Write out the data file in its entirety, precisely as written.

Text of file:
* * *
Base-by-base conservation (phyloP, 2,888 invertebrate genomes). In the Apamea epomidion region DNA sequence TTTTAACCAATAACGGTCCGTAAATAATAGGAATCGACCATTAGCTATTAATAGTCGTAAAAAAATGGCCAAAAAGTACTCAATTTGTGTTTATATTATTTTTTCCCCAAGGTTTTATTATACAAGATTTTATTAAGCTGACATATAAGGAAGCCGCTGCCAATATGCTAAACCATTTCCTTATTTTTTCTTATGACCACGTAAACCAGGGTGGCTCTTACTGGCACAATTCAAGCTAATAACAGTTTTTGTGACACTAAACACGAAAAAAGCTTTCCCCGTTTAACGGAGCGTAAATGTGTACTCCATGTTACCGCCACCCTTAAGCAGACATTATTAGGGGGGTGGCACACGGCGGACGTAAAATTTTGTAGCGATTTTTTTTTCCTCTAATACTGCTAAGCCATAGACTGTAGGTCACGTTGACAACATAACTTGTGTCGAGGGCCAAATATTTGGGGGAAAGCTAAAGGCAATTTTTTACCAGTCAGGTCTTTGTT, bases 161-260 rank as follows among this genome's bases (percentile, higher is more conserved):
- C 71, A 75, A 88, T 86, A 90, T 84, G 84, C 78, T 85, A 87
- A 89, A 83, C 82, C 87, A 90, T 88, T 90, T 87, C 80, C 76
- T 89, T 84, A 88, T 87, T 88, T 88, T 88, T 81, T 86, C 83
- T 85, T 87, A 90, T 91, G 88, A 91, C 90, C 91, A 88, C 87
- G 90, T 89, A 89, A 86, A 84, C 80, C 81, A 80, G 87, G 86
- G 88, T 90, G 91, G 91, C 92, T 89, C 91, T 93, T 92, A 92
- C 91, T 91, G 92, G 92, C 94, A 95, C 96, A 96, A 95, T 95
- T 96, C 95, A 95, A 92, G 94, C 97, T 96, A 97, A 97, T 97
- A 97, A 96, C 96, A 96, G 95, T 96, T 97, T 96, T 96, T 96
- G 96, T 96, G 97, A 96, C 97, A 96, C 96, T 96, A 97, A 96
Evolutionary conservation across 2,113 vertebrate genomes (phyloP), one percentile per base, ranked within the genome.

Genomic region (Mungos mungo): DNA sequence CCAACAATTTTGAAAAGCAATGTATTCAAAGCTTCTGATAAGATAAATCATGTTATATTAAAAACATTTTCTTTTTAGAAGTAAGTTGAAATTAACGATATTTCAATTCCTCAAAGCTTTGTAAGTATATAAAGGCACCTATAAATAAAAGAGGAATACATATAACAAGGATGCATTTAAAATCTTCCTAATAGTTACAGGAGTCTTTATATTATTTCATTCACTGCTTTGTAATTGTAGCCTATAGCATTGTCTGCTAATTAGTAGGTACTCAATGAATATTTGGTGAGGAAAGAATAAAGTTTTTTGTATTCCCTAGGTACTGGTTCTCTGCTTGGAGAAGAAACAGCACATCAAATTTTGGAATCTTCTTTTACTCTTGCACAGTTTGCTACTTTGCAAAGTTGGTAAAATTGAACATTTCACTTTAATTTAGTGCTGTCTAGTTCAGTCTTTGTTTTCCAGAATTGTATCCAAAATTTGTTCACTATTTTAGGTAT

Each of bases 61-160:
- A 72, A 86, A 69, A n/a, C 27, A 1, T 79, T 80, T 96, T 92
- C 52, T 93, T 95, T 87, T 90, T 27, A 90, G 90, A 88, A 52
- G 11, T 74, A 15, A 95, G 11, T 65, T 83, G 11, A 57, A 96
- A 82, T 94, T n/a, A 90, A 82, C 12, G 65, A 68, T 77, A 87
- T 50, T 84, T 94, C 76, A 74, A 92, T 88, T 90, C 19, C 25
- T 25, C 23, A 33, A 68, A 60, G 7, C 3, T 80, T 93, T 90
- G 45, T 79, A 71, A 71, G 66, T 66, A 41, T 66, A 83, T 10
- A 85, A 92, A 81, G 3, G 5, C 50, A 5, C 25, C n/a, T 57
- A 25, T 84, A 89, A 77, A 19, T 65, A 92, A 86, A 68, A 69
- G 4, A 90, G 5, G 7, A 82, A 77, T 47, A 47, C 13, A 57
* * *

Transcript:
Base-by-base conservation (phyloP, 2,888 invertebrate genomes). In the Apamea epomidion region DNA sequence TTTTAACCAATAACGGTCCGTAAATAATAGGAATCGACCATTAGCTATTAATAGTCGTAAAAAAATGGCCAAAAAGTACTCAATTTGTGTTTATATTATTTTTTCCCCAAGGTTTTATTATACAAGATTTTATTAAGCTGACATATAAGGAAGCCGCTGCCAATATGCTAAACCATTTCCTTATTTTTTCTTATGACCACGTAAACCAGGGTGGCTCTTACTGGCACAATTCAAGCTAATAACAGTTTTTGTGACACTAAACACGAAAAAAGCTTTCCCCGTTTAACGGAGCGTAAATGTGTACTCCATGTTACCGCCACCCTTAAGCAGACATTATTAGGGGGGTGGCACACGGCGGACGTAAAATTTTGTAGCGATTTTTTTTTCCTCTAATACTGCTAAGCCATAGACTGTAGGTCACGTTGACAACATAACTTGTGTCGAGGGCCAAATATTTGGGGGAAAGCTAAAGGCAATTTTTTACCAGTCAGGTCTTTGTT, bases 161-260 rank as follows among this genome's bases (percentile, higher is more conserved):
- C 71, A 75, A 88, T 86, A 90, T 84, G 84, C 78, T 85, A 87
- A 89, A 83, C 82, C 87, A 90, T 88, T 90, T 87, C 80, C 76
- T 89, T 84, A 88, T 87, T 88, T 88, T 88, T 81, T 86, C 83
- T 85, T 87, A 90, T 91, G 88, A 91, C 90, C 91, A 88, C 87
- G 90, T 89, A 89, A 86, A 84, C 80, C 81, A 80, G 87, G 86
- G 88, T 90, G 91, G 91, C 92, T 89, C 91, T 93, T 92, A 92
- C 91, T 91, G 92, G 92, C 94, A 95, C 96, A 96, A 95, T 95
- T 96, C 95, A 95, A 92, G 94, C 97, T 96, A 97, A 97, T 97
- A 97, A 96, C 96, A 96, G 95, T 96, T 97, T 96, T 96, T 96
- G 96, T 96, G 97, A 96, C 97, A 96, C 96, T 96, A 97, A 96
Evolutionary conservation across 2,113 vertebrate genomes (phyloP), one percentile per base, ranked within the genome.

Genomic region (Mungos mungo): DNA sequence CCAACAATTTTGAAAAGCAATGTATTCAAAGCTTCTGATAAGATAAATCATGTTATATTAAAAACATTTTCTTTTTAGAAGTAAGTTGAAATTAACGATATTTCAATTCCTCAAAGCTTTGTAAGTATATAAAGGCACCTATAAATAAAAGAGGAATACATATAACAAGGATGCATTTAAAATCTTCCTAATAGTTACAGGAGTCTTTATATTATTTCATTCACTGCTTTGTAATTGTAGCCTATAGCATTGTCTGCTAATTAGTAGGTACTCAATGAATATTTGGTGAGGAAAGAATAAAGTTTTTTGTATTCCCTAGGTACTGGTTCTCTGCTTGGAGAAGAAACAGCACATCAAATTTTGGAATCTTCTTTTACTCTTGCACAGTTTGCTACTTTGCAAAGTTGGTAAAATTGAACATTTCACTTTAATTTAGTGCTGTCTAGTTCAGTCTTTGTTTTCCAGAATTGTATCCAAAATTTGTTCACTATTTTAGGTAT

Each of bases 61-160:
- A 72, A 86, A 69, A n/a, C 27, A 1, T 79, T 80, T 96, T 92
- C 52, T 93, T 95, T 87, T 90, T 27, A 90, G 90, A 88, A 52
- G 11, T 74, A 15, A 95, G 11, T 65, T 83, G 11, A 57, A 96
- A 82, T 94, T n/a, A 90, A 82, C 12, G 65, A 68, T 77, A 87
- T 50, T 84, T 94, C 76, A 74, A 92, T 88, T 90, C 19, C 25
- T 25, C 23, A 33, A 68, A 60, G 7, C 3, T 80, T 93, T 90
- G 45, T 79, A 71, A 71, G 66, T 66, A 41, T 66, A 83, T 10
- A 85, A 92, A 81, G 3, G 5, C 50, A 5, C 25, C n/a, T 57
- A 25, T 84, A 89, A 77, A 19, T 65, A 92, A 86, A 68, A 69
- G 4, A 90, G 5, G 7, A 82, A 77, T 47, A 47, C 13, A 57